Fusion / Funk Jazz / Post Bop / Hard Bop • United States
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Joe Farrell, real name Joseph Carl Firrantello (16 December 1937 Chicago Heights, Illinois, USA - 6 January 1986 Los Angeles, California) was a jazz saxophonist and flautist.

Farrel, best known as a member of the original line-up of Chick Corea's Return to Forever, was heavily influenced by John Coltrane, among others. His early solo CTI LP, "Follow Your Heart", with Chick Corea and Jack DeJohnette, showed an avant-garde style.

In the 1960s Farrell played with Maynard Ferguson's Big Band, the Thad Jones and Mel Lewis Big Band, Elvin Jones's combo, and Slide Hampton, and recorded with Charles Mingus, Dizzy Reece, Andrew Hill and Jaki Byard.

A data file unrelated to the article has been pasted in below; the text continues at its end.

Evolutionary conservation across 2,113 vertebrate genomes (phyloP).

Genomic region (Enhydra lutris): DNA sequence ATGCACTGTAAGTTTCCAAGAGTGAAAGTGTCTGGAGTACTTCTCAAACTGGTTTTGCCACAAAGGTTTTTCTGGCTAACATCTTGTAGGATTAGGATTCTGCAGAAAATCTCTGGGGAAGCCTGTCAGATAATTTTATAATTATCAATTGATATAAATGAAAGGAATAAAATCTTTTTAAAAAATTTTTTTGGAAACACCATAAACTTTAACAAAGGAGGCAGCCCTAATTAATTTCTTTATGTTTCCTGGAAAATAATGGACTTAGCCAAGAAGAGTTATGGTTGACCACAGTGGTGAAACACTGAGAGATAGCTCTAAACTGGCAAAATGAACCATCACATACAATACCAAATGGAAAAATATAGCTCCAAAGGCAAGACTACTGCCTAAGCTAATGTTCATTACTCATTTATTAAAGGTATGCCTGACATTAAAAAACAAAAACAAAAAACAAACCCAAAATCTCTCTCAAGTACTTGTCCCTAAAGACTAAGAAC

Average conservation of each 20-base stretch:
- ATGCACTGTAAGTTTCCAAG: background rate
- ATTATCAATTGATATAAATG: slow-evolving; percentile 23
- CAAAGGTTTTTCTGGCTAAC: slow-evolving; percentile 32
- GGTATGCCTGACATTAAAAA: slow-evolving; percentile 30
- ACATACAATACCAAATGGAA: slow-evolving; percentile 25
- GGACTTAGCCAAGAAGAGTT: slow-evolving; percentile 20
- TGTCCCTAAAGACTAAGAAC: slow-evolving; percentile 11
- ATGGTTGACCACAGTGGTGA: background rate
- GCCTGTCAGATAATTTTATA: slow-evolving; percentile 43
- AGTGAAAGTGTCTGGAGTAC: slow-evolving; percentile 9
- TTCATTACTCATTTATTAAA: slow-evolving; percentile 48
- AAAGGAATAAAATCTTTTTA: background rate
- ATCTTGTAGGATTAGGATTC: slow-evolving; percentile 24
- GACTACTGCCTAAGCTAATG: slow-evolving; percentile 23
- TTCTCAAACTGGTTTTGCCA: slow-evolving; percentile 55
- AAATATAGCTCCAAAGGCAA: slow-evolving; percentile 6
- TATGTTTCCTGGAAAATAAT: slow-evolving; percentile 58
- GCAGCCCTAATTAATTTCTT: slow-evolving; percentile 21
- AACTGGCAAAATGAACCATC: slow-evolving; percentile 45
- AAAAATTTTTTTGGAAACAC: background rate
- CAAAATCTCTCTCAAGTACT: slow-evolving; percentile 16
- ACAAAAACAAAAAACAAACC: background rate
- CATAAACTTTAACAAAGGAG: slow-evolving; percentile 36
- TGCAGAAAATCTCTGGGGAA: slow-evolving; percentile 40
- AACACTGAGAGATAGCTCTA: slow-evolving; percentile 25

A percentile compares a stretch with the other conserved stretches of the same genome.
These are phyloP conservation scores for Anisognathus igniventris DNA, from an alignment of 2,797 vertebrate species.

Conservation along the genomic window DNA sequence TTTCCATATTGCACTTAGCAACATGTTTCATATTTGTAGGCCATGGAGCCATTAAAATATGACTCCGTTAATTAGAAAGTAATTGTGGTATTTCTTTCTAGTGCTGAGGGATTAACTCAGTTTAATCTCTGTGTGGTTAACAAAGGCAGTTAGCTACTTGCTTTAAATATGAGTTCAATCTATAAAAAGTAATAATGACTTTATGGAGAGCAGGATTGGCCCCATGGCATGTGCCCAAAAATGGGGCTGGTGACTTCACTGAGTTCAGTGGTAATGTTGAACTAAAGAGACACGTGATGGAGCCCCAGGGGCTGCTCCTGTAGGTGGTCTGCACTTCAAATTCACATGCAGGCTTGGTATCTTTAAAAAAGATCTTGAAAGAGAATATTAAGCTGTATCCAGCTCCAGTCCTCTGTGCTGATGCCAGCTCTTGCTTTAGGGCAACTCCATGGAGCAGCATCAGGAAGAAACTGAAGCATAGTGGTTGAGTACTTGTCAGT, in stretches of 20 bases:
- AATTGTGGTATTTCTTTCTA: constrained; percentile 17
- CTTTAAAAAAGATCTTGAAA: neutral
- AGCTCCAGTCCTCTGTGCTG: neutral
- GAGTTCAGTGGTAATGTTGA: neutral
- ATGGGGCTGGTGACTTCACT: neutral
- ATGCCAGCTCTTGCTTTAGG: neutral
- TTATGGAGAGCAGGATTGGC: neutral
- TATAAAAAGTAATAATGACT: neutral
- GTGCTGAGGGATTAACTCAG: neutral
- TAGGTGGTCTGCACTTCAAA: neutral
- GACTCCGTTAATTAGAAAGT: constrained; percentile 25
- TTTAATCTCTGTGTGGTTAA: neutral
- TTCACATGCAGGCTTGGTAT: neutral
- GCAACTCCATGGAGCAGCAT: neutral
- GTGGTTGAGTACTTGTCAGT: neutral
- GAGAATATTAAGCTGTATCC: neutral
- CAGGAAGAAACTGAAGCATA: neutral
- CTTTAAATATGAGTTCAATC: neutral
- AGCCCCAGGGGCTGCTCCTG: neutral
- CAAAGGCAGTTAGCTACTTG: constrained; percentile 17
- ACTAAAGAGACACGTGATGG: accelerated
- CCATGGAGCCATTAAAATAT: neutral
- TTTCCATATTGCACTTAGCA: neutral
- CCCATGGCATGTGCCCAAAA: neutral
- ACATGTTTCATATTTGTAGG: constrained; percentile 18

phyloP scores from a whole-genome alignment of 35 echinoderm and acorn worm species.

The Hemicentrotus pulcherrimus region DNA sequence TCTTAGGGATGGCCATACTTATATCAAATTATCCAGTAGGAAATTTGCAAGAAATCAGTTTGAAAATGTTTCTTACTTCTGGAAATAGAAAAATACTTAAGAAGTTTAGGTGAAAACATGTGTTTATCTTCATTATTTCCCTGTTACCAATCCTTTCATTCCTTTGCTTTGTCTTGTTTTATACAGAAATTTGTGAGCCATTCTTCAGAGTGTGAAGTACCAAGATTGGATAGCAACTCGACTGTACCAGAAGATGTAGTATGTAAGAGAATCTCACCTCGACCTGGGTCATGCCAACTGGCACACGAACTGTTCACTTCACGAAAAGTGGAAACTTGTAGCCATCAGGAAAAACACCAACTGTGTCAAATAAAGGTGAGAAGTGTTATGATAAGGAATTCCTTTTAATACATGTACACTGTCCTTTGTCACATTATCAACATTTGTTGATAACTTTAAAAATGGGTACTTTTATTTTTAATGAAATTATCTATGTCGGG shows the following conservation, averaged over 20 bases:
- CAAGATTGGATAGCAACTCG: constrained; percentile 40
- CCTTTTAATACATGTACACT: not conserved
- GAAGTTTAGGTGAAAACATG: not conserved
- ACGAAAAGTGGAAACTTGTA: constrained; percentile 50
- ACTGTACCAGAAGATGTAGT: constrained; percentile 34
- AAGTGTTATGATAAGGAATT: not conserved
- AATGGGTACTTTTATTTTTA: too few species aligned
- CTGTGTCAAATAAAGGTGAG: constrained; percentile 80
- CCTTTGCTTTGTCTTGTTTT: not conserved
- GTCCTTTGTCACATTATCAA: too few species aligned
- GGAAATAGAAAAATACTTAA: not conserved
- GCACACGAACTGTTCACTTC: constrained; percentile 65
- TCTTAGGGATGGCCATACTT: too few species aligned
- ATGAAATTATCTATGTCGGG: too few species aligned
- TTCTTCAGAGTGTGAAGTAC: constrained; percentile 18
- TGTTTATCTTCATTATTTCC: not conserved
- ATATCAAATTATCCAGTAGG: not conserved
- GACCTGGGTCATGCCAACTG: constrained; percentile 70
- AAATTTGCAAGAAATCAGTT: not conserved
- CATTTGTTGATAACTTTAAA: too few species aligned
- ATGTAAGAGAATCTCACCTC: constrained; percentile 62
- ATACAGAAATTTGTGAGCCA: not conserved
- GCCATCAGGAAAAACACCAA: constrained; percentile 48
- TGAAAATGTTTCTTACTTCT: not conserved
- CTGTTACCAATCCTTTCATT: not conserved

After his time with Elvin Jones' combo ended in 1970, Farrel joined Chick Corea on his album "Return To Forever". With the same line-up of musicians featured on the album, the original line-up of Chick Corea's influential fusion group Return to Forever was born. Joe
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JOE FARRELL Discography

JOE FARRELL albums / top albums

JOE FARRELL Joe Farrell Quartet (aka Song Of The Wind aka Super Sessions) album cover 3.46 | 5 ratings
Joe Farrell Quartet (aka Song Of The Wind aka Super Sessions)
Post Bop 1970
JOE FARRELL Outback album cover 4.00 | 3 ratings
Fusion 1972
JOE FARRELL Moon Germs album cover 3.80 | 6 ratings
Moon Germs
Fusion 1973
JOE FARRELL Upon This Rock album cover 4.12 | 4 ratings